MOGADISHU, Somalia — Every month, Abdow Omar, who runs a business importing flour and sugar, gets a call from the Somali militant group Al Shabab reminding him that it’s time to pay them taxes — or risk losing his business, or even his life.
After more than 16 years, the Shabab, a terrorist group linked to Al Qaeda, now has a firm grip on much of Somalia — extorting taxes, judging court cases, forcibly recruiting minors into its forces and carrying out suicide bombings.
The country is about to get its next leader on Sunday in an election that has been delayed for almost two years. No less than 38 candidates, including one woman, registered to vie and unseat the incumbent president. But many residents, observing the government’s infighting and paralysis, are asking whether a new administration will make a difference at all.
“While the government is busy with itself, we are suffering,” Mr. Omar said. “The Shabab are like a mafia group. You either have to obey them or close your business. There’s no freedom.”
Somalia, a nation of 16 million people strategically located in the Horn of Africa, has suffered for decades from civil war, weak governance and terrorism. Its central government has been bolstered by United Nations peacekeepers and Western aid, including billions of dollars in humanitarian aid and security assistance from the United States, which sought to keep the country from becoming a safe haven for international terrorism.
Now, inflation is climbing, and food prices are sharply on the rise because of a biting drought and the loss of wheat imports from Ukraine.
The country doesn’t have a one-person, one-vote electoral system. Instead, more than 325 lawmakers, who were chosen by clan representatives, will select the next president.
The candidates, who include former presidents and prime ministers, are looking to unseat the current president, Mohamed Abdullahi Mohamed, who has served for five years. Critics accused Mr. Mohamed — a former U.S. citizen and bureaucrat — of trying to illegally stay in power, cracking down on the opposition and journalists, fomenting a rift with neighboring Kenya and undercutting the power-sharing model that buttressed the country’s federal system.
Al Shabab exploited the political instability, and the bitter divisions among security forces, to grow its tentacles. In the weeks and months before the vote, the group killed civilians including at beachside restaurants, mounted a major offensive on an African Union base — killing at least 10 peacekeepers from Burundi — and dispatched suicide bombers to jump on the cars of government officials.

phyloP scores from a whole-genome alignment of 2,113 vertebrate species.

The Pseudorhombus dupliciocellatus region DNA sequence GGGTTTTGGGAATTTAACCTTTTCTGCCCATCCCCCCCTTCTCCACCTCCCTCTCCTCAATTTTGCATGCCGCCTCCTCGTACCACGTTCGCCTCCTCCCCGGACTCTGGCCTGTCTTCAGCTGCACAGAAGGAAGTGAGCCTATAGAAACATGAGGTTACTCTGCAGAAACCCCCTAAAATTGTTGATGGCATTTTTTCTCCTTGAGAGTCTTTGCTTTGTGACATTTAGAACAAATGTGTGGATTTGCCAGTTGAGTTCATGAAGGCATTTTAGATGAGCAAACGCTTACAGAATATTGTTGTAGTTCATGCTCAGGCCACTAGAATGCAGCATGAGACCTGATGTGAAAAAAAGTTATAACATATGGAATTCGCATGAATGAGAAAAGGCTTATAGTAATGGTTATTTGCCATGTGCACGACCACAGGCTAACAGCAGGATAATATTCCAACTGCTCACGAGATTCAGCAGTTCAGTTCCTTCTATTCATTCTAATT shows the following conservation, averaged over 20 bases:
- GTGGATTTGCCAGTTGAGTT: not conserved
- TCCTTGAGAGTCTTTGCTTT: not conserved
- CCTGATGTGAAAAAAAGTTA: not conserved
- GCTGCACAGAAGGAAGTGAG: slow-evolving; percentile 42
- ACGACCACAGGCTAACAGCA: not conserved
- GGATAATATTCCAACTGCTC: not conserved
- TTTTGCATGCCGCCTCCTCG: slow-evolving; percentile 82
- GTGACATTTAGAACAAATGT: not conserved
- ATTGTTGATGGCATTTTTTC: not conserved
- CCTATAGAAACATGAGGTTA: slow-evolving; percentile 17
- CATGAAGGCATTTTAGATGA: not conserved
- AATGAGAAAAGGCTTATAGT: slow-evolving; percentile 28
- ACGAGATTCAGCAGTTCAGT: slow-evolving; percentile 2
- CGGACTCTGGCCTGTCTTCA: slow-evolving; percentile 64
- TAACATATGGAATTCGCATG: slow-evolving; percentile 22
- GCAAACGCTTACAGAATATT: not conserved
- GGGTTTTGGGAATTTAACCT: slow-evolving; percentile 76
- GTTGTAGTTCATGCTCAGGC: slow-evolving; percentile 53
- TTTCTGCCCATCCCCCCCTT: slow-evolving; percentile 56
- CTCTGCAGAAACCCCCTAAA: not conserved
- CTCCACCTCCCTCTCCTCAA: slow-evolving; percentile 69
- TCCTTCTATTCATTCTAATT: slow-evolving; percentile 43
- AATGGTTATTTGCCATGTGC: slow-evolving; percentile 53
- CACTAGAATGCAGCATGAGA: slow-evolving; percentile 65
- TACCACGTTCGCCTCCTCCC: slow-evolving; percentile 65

In interviews with more than two dozen Somali citizens, lawmakers, analysts, diplomats and aid workers before Sunday’s vote, many expressed concern at how the deteriorating political, security and humanitarian situation has reversed the few years of stability the nation achieved after Al Shabab was kicked out of the capital in 2011.
“These were five lost years, ones in which we lost the cohesion of the country,” said Hussein Sheikh-Ali, a former national security adviser to President Mohamed and the chairman of the Hiraal Institute, a research center in Mogadishu.
The protracted political battles, particularly over the elections, undermined the government’s ability to deliver key services, observers say. Critics and opposition figures have accused President Mohamed of trying to cling to power at all costs, exerting pressure on the electoral commission, installing leaders in regional states who would help sway the election and trying to fill the parliament with his own supporters. Last year, when he signed a law extending his rule by two years, fighting broke out in the capital’s streets, forcing him to change course.
As the election of lawmakers got underway, observers said it was rife with corruption and irregularities.
Abdi Ismail Samatar, a first time senator who is also a professor at the University of Minnesota who researches democracy in Africa, said this election could be ranked as “the worst” in Somalia’s history.
“I don’t think I could have ever imagined how corrupt and self-serving it is,” Mr. Samatar said. While no one attempted to bribe him, he said, “I saw people being given money in the election for the speakership right in front of my face in the hallway.”